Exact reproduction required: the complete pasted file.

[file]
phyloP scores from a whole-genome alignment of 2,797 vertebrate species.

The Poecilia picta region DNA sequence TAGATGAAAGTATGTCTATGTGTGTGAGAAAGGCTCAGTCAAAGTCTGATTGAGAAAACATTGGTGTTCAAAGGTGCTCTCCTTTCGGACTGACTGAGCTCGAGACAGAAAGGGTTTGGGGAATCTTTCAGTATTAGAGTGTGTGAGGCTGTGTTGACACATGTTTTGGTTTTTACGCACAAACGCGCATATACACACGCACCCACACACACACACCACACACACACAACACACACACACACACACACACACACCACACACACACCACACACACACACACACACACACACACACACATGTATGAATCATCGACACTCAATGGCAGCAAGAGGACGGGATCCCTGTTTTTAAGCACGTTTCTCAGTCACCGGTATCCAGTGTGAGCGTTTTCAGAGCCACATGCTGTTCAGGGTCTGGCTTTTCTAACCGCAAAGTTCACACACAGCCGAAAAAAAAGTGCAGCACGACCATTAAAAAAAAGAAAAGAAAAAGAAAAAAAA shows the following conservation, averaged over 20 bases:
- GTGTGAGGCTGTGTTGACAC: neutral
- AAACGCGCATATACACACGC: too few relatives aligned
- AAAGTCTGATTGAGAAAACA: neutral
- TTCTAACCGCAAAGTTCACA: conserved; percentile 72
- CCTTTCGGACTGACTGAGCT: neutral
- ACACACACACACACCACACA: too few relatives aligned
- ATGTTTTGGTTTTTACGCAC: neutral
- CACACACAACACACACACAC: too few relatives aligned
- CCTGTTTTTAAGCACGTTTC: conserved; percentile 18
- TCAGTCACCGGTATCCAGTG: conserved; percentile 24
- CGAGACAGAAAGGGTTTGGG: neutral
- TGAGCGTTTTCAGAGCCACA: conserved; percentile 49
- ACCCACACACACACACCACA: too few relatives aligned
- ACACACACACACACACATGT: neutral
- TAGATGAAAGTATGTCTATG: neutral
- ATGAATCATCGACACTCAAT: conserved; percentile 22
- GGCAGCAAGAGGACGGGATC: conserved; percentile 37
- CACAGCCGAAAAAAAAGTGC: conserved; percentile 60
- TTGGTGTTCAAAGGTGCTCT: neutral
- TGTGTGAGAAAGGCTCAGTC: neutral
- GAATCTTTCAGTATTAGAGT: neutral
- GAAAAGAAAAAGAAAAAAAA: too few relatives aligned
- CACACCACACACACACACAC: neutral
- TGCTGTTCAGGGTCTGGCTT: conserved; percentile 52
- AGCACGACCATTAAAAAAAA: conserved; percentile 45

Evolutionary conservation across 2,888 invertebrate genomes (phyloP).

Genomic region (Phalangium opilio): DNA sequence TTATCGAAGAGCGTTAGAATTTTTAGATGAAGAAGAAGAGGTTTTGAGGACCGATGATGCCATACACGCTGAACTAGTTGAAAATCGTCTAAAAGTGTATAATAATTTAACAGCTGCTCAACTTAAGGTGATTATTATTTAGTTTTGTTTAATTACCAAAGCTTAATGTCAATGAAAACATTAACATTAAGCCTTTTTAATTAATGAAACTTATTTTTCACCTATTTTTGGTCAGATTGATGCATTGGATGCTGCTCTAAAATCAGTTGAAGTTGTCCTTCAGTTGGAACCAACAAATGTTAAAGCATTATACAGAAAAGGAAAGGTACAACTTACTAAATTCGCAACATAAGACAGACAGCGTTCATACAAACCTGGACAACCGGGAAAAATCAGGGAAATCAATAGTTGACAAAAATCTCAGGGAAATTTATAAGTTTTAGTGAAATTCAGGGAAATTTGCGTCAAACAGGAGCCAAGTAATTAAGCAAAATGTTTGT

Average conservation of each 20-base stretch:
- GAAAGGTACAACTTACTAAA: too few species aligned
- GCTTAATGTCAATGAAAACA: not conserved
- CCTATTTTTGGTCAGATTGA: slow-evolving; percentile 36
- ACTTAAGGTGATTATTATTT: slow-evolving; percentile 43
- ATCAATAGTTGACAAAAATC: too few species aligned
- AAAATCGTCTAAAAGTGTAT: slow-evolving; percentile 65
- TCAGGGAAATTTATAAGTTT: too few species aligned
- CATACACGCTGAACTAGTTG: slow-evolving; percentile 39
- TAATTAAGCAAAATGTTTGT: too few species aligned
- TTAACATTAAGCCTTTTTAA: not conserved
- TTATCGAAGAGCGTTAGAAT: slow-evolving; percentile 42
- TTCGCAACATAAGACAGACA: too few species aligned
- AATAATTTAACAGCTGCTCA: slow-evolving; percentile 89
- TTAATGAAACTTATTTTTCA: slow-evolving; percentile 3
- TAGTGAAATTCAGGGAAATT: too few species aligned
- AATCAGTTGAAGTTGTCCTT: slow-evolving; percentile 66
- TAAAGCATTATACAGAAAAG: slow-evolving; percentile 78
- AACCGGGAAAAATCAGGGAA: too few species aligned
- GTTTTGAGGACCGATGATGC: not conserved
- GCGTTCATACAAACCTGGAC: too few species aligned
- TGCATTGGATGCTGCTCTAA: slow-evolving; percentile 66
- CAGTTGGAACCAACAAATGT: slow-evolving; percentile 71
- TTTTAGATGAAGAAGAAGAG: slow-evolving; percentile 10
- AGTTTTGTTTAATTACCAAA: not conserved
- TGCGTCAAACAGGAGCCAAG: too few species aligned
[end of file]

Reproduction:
phyloP scores from a whole-genome alignment of 2,797 vertebrate species.

The Poecilia picta region DNA sequence TAGATGAAAGTATGTCTATGTGTGTGAGAAAGGCTCAGTCAAAGTCTGATTGAGAAAACATTGGTGTTCAAAGGTGCTCTCCTTTCGGACTGACTGAGCTCGAGACAGAAAGGGTTTGGGGAATCTTTCAGTATTAGAGTGTGTGAGGCTGTGTTGACACATGTTTTGGTTTTTACGCACAAACGCGCATATACACACGCACCCACACACACACACCACACACACACAACACACACACACACACACACACACACCACACACACACCACACACACACACACACACACACACACACACATGTATGAATCATCGACACTCAATGGCAGCAAGAGGACGGGATCCCTGTTTTTAAGCACGTTTCTCAGTCACCGGTATCCAGTGTGAGCGTTTTCAGAGCCACATGCTGTTCAGGGTCTGGCTTTTCTAACCGCAAAGTTCACACACAGCCGAAAAAAAAGTGCAGCACGACCATTAAAAAAAAGAAAAGAAAAAGAAAAAAAA shows the following conservation, averaged over 20 bases:
- GTGTGAGGCTGTGTTGACAC: neutral
- AAACGCGCATATACACACGC: too few relatives aligned
- AAAGTCTGATTGAGAAAACA: neutral
- TTCTAACCGCAAAGTTCACA: conserved; percentile 72
- CCTTTCGGACTGACTGAGCT: neutral
- ACACACACACACACCACACA: too few relatives aligned
- ATGTTTTGGTTTTTACGCAC: neutral
- CACACACAACACACACACAC: too few relatives aligned
- CCTGTTTTTAAGCACGTTTC: conserved; percentile 18
- TCAGTCACCGGTATCCAGTG: conserved; percentile 24
- CGAGACAGAAAGGGTTTGGG: neutral
- TGAGCGTTTTCAGAGCCACA: conserved; percentile 49
- ACCCACACACACACACCACA: too few relatives aligned
- ACACACACACACACACATGT: neutral
- TAGATGAAAGTATGTCTATG: neutral
- ATGAATCATCGACACTCAAT: conserved; percentile 22
- GGCAGCAAGAGGACGGGATC: conserved; percentile 37
- CACAGCCGAAAAAAAAGTGC: conserved; percentile 60
- TTGGTGTTCAAAGGTGCTCT: neutral
- TGTGTGAGAAAGGCTCAGTC: neutral
- GAATCTTTCAGTATTAGAGT: neutral
- GAAAAGAAAAAGAAAAAAAA: too few relatives aligned
- CACACCACACACACACACAC: neutral
- TGCTGTTCAGGGTCTGGCTT: conserved; percentile 52
- AGCACGACCATTAAAAAAAA: conserved; percentile 45

Evolutionary conservation across 2,888 invertebrate genomes (phyloP).

Genomic region (Phalangium opilio): DNA sequence TTATCGAAGAGCGTTAGAATTTTTAGATGAAGAAGAAGAGGTTTTGAGGACCGATGATGCCATACACGCTGAACTAGTTGAAAATCGTCTAAAAGTGTATAATAATTTAACAGCTGCTCAACTTAAGGTGATTATTATTTAGTTTTGTTTAATTACCAAAGCTTAATGTCAATGAAAACATTAACATTAAGCCTTTTTAATTAATGAAACTTATTTTTCACCTATTTTTGGTCAGATTGATGCATTGGATGCTGCTCTAAAATCAGTTGAAGTTGTCCTTCAGTTGGAACCAACAAATGTTAAAGCATTATACAGAAAAGGAAAGGTACAACTTACTAAATTCGCAACATAAGACAGACAGCGTTCATACAAACCTGGACAACCGGGAAAAATCAGGGAAATCAATAGTTGACAAAAATCTCAGGGAAATTTATAAGTTTTAGTGAAATTCAGGGAAATTTGCGTCAAACAGGAGCCAAGTAATTAAGCAAAATGTTTGT

Average conservation of each 20-base stretch:
- GAAAGGTACAACTTACTAAA: too few species aligned
- GCTTAATGTCAATGAAAACA: not conserved
- CCTATTTTTGGTCAGATTGA: slow-evolving; percentile 36
- ACTTAAGGTGATTATTATTT: slow-evolving; percentile 43
- ATCAATAGTTGACAAAAATC: too few species aligned
- AAAATCGTCTAAAAGTGTAT: slow-evolving; percentile 65
- TCAGGGAAATTTATAAGTTT: too few species aligned
- CATACACGCTGAACTAGTTG: slow-evolving; percentile 39
- TAATTAAGCAAAATGTTTGT: too few species aligned
- TTAACATTAAGCCTTTTTAA: not conserved
- TTATCGAAGAGCGTTAGAAT: slow-evolving; percentile 42
- TTCGCAACATAAGACAGACA: too few species aligned
- AATAATTTAACAGCTGCTCA: slow-evolving; percentile 89
- TTAATGAAACTTATTTTTCA: slow-evolving; percentile 3
- TAGTGAAATTCAGGGAAATT: too few species aligned
- AATCAGTTGAAGTTGTCCTT: slow-evolving; percentile 66
- TAAAGCATTATACAGAAAAG: slow-evolving; percentile 78
- AACCGGGAAAAATCAGGGAA: too few species aligned
- GTTTTGAGGACCGATGATGC: not conserved
- GCGTTCATACAAACCTGGAC: too few species aligned
- TGCATTGGATGCTGCTCTAA: slow-evolving; percentile 66
- CAGTTGGAACCAACAAATGT: slow-evolving; percentile 71
- TTTTAGATGAAGAAGAAGAG: slow-evolving; percentile 10
- AGTTTTGTTTAATTACCAAA: not conserved
- TGCGTCAAACAGGAGCCAAG: too few species aligned